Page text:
Partnership Gwinnett hosted a technology forum on Tuesday morning at Gwinnett Technical College to discuss issues related to the bring your own device movement in schools and businesses. Technology representatives, from left, Christopher Ray, principal of the Gwinnett Online Campus, Dave Boscia of NCR, Brett Belding of Cisco and James Robertson of Time Warner participated in the event. (Staff Photo: Keith Farner)
LAWRENCEVILLE — Once the hurdles with human resources and the legal departments were cleared, the “bring your own device trend” has taken off.
“This trickled in and then evolved into a big bang where everyone has a smartphone, and everybody in the high tech world has a tablet,” said Dave Boscia, director of IT services at NCR. “You don’t have to over-control their personal device. When you put an IT grip on them, they’ll opt out. Our employees are more productive, that’s pretty well-documented.”
Boscia was part of a panel of technology representatives on Tuesday morning at Gwinnett Technical College that took part in a quarterly networking and technology forum hosted by Partnership Gwinnett. Along with Brett Belding of Cisco, James Robertson of Time Warner and Christopher Ray, principal of the Gwinnett Online Campus, the men discussed many issues related to the bring your own device trend, or BYOD.
The forum was attended by IT professionals to learn and discuss technology issues and innovations that affect their businesses and customers.
Belding noted that when BYOD began seven or eight years ago, “everyone told us you were crazy,” but he’s noticed that it’s helped his company to “break the mold” as disrupters often translate to innovators.
“Disrupters tend to find low-cost solutions who have high value,” said Belding, Cisco’s senior manager of IT mobility services.
On Belding’s LinkedIn profile, he posted a link to an article from InformationWeek, which has a headline that reads, “Cisco welcomes BYOD with open arms.”
As new products reach the market regularly, Robertson noted that the term could be changed to a more general “BYOT” for technology.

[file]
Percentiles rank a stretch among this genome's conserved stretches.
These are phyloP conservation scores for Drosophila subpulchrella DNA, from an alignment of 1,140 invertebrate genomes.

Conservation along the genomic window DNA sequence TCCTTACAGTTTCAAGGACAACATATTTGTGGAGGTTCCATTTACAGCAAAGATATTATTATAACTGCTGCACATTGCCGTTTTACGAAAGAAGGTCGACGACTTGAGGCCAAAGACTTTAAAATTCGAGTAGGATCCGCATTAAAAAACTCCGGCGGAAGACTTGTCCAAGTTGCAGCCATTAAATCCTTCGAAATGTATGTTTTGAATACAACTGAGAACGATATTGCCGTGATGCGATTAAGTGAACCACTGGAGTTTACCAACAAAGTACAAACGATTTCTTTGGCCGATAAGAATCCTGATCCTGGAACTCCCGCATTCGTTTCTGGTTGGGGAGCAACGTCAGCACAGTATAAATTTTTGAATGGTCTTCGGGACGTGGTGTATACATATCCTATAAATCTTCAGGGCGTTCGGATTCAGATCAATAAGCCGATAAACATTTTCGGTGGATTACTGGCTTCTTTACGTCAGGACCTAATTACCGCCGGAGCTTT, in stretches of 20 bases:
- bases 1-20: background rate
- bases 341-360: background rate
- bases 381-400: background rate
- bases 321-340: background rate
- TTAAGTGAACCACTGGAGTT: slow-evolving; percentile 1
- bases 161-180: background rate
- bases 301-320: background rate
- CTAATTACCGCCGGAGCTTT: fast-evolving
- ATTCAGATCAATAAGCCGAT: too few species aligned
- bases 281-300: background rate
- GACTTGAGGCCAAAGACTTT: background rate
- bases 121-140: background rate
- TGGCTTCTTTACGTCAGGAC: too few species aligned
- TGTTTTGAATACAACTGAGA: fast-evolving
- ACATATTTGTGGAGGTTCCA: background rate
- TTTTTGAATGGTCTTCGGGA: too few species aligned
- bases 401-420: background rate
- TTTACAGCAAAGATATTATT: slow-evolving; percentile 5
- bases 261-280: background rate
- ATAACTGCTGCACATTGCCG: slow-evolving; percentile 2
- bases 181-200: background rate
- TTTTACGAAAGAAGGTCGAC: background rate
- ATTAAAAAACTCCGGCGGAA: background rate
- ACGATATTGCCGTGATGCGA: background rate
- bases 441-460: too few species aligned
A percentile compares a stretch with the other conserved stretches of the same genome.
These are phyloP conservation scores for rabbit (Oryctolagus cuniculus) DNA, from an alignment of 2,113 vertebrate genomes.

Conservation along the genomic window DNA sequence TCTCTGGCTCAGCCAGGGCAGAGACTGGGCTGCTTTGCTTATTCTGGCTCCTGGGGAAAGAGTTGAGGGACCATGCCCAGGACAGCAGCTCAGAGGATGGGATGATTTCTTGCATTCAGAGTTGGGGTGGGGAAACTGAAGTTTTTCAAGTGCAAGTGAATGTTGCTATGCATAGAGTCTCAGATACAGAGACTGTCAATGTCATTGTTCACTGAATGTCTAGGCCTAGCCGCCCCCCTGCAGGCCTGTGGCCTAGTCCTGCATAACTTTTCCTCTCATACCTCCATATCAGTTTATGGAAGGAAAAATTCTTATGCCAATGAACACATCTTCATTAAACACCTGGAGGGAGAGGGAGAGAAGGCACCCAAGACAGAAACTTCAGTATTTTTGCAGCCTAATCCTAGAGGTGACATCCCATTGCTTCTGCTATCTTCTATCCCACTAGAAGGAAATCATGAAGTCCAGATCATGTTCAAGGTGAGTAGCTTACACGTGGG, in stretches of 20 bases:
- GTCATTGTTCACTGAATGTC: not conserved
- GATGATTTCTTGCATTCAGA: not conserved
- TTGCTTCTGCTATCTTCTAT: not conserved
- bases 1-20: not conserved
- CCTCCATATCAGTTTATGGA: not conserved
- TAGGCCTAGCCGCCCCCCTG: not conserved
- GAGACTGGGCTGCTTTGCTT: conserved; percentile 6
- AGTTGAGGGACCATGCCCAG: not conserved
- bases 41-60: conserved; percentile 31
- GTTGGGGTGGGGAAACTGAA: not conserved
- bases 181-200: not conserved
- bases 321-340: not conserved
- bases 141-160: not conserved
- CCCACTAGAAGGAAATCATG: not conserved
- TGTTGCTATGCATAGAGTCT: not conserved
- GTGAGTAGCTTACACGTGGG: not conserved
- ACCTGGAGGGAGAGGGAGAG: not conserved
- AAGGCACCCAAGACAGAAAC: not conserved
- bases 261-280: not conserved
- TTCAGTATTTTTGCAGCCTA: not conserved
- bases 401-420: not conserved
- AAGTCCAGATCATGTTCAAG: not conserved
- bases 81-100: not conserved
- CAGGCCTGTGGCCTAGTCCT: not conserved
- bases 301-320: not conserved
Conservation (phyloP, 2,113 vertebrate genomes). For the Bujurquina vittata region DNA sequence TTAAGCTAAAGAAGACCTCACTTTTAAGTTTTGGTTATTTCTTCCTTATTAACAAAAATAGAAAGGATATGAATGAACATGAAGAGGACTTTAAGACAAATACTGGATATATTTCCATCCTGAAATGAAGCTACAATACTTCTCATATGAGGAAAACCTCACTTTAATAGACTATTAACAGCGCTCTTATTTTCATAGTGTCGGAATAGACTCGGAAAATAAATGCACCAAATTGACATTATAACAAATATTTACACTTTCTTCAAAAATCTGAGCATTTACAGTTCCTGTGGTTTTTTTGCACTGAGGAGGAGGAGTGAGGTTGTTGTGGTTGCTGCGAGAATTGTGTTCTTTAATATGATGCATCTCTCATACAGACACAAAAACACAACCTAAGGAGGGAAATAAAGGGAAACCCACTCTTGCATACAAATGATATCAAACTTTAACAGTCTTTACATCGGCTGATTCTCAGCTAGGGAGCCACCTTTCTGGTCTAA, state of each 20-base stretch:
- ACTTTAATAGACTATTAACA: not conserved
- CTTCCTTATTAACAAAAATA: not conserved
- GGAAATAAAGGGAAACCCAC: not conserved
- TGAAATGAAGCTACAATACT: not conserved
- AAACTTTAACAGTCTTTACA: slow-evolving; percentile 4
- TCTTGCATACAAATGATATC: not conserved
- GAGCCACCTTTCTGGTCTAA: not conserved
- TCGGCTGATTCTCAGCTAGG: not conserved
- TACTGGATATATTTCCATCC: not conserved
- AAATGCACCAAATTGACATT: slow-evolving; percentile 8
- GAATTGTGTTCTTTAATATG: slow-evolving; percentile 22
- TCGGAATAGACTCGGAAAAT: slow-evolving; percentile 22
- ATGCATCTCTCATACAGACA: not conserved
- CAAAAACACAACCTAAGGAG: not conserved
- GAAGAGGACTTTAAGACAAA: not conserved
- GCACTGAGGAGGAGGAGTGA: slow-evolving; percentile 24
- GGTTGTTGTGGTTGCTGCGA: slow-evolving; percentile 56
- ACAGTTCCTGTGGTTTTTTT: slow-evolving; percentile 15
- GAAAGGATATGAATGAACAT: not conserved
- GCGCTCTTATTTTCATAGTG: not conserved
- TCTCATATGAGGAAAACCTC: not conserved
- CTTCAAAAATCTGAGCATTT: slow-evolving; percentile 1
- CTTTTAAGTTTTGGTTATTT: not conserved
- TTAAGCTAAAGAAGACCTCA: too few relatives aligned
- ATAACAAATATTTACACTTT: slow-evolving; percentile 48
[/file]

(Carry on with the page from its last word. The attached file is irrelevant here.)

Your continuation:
“It’s going to go beyond the laptop and cellphone to wearable technologies and heating and cooling,” he said.
In fact, Belding noticed recently two Cisco employees had synced their home refrigerator to the company network, and then justified it by saying that it helped them learn that day’s weather, a reminder of their first meeting of the day and how traffic shaped up.
“You can imagine if Google could see corporate calendars, how scary the world would be,” he said.
A wide swath of security concerns was listed as the tech experts noted that educating employees about protecting information is critical.
When Belding recently rented a car in California, the car’s Bluetooth technology still had the phone contact list of the person who had previously rented the car. That kind of incident has raised a discussion about reminding employees to wipe information from their cars when they’re sold.
Some of the challenges they encouter regularly are keeping up with software and version updates for various devices, and also on Apple and Android operating systems. Then making sure employees are doing the same, and protecting their devices from even inadvertant security breaches.
“It’s not just the organization that provides security,” Ray said. “It’s every single individual within the organization.”
The checklist Belding uses is to have a protected network, a protected device, which wouldn’t affect the entire network, protected applications and data that arrives from a variety of sources. One extra layer of security Cisco employs is the company built an internal app store that requires multiple entry points.
Another aspect of security is establishing a company policy for each type of user, from a new guest, to a partial user, such as a contractor, to a fully-registered, fully-controlled employee.